We had a great time at the wedding, but started to feel the long day way too soon. We hung in there, but eventually had to head back to the room and catch up on our sleep. The next day everyone else was heading out-of-town early, so we got up fairly early, had breakfast at a terrific French coffee shop, then heading toward Yellowstone. Originally we had planned to go in the north entry into Yellowstone as it is closest to Bozeman, but later decided to go in the west entrance and leave out of the north entrance on the final day.

So we headed down Highway 191 through the Big Sky area on our way to West Yellowstone. A friend recommended this route and now that we’ve gone both ways, I would definitely recommend this route. It is has very scenic landscape, and we saw both elk…

elk-grazing-in-big-sky-montana

and buffalo along the road. I believe the buffalo was a commercial herd, but still cool.

buffalo-along-highway-191-outside-yellowstone

We only stopped briefly in West Yellowstone, but it looked kind of interesting for a future visit. Our first destination in the park was Canyon Village. Both Jenny or I have been to Yellowstone before, but neither of us had visited the Grand Canyon of the Yellowstone River. We did end up having one unscheduled stop along our route though, Gibbon Falls.

We planned to just stop for a minute to take a couple of pictures from the closest view-point…

gibbon-falls-from-the-lookout-area

but ended up walking on a path for about a half a mile…

trail-along-the-road-to-the-lower-overlook

to get a better view of the falls. The view actually changes quite a bit as you walk along the path to the lower viewpoint. At first there view opens up so you can see the walls on both sides of the falls.

the-view-of-gibbon-falls-along-the-walk-to-the-lower-overlook

Then it opens up even more and there are trees in the view also.

view-of-gibbon-falls-from-the-lower-overlook

We enjoyed the break from the car and the short walk, but then it was back on the road to the Canyon area of Yellowstone. The one advantage of the Grand Canyon of Yellowstone over the Grand Canyon, is the much shorter drive from the North Rim to the South Rim.

map-of-the-grand-canyon-of-yellowstone-area

We were able to see the canyon and falls from most of the view points in just a few hours. We did three short hikes during this time. We started with a drive along North Rim Drive. I would actually recommend going to the South Rim first as the North Rim Drive is a one way that takes you back the way you came for several miles. It just makes more sense to do it last. The first stop on North Rim Drive is a trail to the Brink of the Lower Falls. The weather was threatening rain, but of course we had forgotten to pack ponchos. We decided a little water would not hurt and started down the trail. The trail is less than a half mile, but descends about 600 feet. There are switchbacks, but it is still pretty steep. If you look up on the way down, you get a pretty good view of the Upper Falls less than a mile up the Yellowstone River.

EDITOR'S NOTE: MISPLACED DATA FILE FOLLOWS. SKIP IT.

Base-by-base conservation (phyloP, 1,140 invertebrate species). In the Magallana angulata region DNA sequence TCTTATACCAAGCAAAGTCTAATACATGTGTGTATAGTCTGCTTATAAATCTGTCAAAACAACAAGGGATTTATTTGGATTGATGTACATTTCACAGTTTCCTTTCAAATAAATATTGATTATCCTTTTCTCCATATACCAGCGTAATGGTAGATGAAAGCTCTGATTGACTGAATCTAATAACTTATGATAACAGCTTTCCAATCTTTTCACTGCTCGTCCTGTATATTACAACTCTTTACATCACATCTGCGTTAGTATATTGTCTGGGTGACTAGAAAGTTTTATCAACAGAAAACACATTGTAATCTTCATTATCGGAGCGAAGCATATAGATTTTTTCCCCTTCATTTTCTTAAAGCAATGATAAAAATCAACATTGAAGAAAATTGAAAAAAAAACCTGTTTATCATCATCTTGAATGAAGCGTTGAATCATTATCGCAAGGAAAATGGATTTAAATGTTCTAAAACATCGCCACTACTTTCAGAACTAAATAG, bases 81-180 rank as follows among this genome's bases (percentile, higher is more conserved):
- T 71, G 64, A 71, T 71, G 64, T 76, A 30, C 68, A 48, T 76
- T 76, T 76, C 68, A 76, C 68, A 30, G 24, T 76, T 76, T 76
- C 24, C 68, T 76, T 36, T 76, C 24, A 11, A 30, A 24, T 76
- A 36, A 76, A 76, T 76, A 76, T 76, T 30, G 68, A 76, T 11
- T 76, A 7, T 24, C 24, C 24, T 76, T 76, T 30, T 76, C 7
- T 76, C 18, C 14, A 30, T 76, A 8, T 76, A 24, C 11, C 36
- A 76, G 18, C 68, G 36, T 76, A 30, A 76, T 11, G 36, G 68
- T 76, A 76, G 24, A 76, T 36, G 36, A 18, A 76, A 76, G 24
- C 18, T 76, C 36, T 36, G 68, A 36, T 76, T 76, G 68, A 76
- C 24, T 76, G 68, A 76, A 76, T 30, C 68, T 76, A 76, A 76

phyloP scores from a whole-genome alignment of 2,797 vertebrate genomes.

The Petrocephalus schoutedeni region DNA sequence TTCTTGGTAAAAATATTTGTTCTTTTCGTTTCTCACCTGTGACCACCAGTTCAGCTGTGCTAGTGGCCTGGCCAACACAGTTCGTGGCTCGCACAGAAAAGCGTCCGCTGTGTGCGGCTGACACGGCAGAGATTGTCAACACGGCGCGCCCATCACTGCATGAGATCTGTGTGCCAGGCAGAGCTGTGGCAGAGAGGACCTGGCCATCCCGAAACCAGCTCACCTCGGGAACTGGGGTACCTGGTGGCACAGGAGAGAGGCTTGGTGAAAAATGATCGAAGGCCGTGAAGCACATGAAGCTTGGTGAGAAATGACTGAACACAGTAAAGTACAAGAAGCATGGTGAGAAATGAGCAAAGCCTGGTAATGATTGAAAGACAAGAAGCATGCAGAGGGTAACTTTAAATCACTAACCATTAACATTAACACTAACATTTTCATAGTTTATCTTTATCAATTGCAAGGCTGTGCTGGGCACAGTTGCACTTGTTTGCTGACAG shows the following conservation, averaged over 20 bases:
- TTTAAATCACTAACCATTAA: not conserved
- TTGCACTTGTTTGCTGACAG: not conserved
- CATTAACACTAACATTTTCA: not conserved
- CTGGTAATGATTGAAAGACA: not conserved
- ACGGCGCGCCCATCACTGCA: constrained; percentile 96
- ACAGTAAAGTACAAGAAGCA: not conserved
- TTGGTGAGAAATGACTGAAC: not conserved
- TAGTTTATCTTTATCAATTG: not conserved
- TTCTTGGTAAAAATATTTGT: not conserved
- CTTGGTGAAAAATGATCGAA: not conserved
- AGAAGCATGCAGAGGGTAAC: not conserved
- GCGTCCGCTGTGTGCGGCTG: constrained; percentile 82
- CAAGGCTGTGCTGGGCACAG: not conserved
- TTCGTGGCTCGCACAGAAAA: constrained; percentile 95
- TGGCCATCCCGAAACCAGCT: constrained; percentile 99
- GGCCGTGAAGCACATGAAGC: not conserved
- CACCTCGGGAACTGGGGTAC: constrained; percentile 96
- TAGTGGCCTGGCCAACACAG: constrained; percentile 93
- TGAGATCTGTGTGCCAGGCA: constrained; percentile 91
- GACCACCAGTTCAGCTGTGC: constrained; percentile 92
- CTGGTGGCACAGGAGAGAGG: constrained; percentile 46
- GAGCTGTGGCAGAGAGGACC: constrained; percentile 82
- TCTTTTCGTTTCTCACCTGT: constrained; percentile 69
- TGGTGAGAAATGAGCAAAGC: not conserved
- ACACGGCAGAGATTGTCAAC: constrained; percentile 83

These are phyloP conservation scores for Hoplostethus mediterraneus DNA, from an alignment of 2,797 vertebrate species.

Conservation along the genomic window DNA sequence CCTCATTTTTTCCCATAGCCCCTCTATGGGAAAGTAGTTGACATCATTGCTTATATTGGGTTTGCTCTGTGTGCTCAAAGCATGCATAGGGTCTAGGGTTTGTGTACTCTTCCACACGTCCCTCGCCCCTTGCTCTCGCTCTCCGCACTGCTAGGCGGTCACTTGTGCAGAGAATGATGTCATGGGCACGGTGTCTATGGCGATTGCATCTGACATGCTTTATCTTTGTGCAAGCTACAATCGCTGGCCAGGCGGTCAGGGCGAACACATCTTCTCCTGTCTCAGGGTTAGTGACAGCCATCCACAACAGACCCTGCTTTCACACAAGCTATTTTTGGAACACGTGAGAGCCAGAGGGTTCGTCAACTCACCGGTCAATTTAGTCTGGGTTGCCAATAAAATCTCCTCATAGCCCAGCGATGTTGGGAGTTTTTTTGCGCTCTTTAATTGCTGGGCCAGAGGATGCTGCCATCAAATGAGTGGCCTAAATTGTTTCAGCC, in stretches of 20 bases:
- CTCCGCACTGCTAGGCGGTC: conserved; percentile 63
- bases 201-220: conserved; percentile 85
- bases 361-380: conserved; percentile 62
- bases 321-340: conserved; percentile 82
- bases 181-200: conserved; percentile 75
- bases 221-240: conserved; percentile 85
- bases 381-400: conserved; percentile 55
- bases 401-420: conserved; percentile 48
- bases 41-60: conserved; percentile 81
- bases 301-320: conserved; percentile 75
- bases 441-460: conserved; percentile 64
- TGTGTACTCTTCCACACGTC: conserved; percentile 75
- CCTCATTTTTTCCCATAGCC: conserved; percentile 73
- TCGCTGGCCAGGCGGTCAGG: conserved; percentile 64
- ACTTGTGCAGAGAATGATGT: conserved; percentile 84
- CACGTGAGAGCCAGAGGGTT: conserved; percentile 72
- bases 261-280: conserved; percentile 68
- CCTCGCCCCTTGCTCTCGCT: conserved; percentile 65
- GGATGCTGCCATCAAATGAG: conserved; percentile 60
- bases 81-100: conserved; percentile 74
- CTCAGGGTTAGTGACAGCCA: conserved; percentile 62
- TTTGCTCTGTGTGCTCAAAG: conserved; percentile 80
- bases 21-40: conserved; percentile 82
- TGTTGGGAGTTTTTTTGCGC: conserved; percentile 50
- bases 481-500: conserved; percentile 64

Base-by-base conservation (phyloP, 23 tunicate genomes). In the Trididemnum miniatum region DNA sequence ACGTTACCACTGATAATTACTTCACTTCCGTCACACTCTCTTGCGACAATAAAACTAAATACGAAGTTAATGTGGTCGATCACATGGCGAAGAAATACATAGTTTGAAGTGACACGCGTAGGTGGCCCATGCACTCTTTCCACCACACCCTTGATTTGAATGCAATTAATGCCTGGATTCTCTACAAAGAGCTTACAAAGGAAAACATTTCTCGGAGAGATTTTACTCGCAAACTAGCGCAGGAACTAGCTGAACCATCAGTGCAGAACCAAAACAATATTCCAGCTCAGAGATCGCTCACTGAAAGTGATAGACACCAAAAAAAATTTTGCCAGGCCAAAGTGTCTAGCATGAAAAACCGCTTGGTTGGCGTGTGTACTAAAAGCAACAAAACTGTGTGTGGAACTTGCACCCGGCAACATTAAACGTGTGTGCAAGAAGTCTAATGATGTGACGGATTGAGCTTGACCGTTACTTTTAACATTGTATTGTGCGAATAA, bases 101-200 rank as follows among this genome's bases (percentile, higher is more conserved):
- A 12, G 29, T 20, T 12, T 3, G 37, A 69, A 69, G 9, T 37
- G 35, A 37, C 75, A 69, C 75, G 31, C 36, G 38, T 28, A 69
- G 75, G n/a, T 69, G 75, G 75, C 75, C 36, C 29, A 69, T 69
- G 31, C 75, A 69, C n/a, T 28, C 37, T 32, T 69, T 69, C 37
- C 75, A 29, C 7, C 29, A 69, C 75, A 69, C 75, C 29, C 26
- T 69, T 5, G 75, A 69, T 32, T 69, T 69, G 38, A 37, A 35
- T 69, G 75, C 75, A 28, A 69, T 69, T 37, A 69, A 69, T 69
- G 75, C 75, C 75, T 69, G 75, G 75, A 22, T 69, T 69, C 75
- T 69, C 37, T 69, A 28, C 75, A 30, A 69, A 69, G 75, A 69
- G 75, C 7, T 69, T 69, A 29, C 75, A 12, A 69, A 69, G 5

view-of-the-upper-falls-as-we-walked-down-to-the-brink-of-the-lower-falls

The rain was threatening and we could hear thunder in the distance so we knew our visit would be a fairly short one. The falls are impressive. We’ve been to Yosemite several times, and the waterfalls are impressive, but the lower falls at the Yellowstone River’s Grand Canyon are right there with any falls in Yosemite. That is especially true this late in the year. The waterfalls slow to a trickle in the late summer and fall in Yosemite. Our first view was from directly over the top of the falls.

view-of-the-lower-falls-from-the-brink-of-the-lower-falls

The view of the water, and the mist, and the green sides of the canyon set against the golden color of the rest of the canyon was spectacular. I can’t recommend visiting this place in strong enough terms, it is my favorite spot in Yellowstone.

I stretched the camera out a ways and got a slightly different angle/shot.

leaned-out-for-a-better-look-at-the-lower-falls-from-the-brink-of-the-lower-falls

This shows how sudden the drop is and how much water is flowing. Finally we went up one level to get a different perspective. This shows the area we had just left, right on the “brink of the falls”.

view-from-a-higher-vantage-point-of-the-brink-of-the-lower-falls-viewing-area

It started drizzling at that point. We were really wishing we had ponchos, but it was a bit late for that. The walk back up was a bit tougher, but it was cool and the threat of heavier rain kept us motivated. There is also a trail from here to the Brink of the Upper Falls, but with the weather we decided to drive further down the road. The next place we stopped on North Rim Drive was Lookout Point. There’s a full view of the Lower Falls from here.

view-of-the-lower-falls-from-lookout-point-at-the-grand-canyon-of-yellowstone

If you look closely in the picture from lookout point you can see a wooden trail heading down into the canyon below. Although the rain had started to fall, we decided to head down this trail to Red Rock anyway. The trail alternates between a steep and more gentle descent. It not only takes you down into the canyon, it takes you a lot closer to the falls. I enjoyed the trail…

along-the-trail-from-lookout-point-to-red-rock

but the view of the falls from Red Rock were even better than from lookout point.

view-of-the-lower-falls-of-yellowstone-river-from-red-rock-in-the-rain

There is something joyful about hiking unprepared in the rain. Sometime it’s hard to contain that feeling so you just have raise your arms to the sky!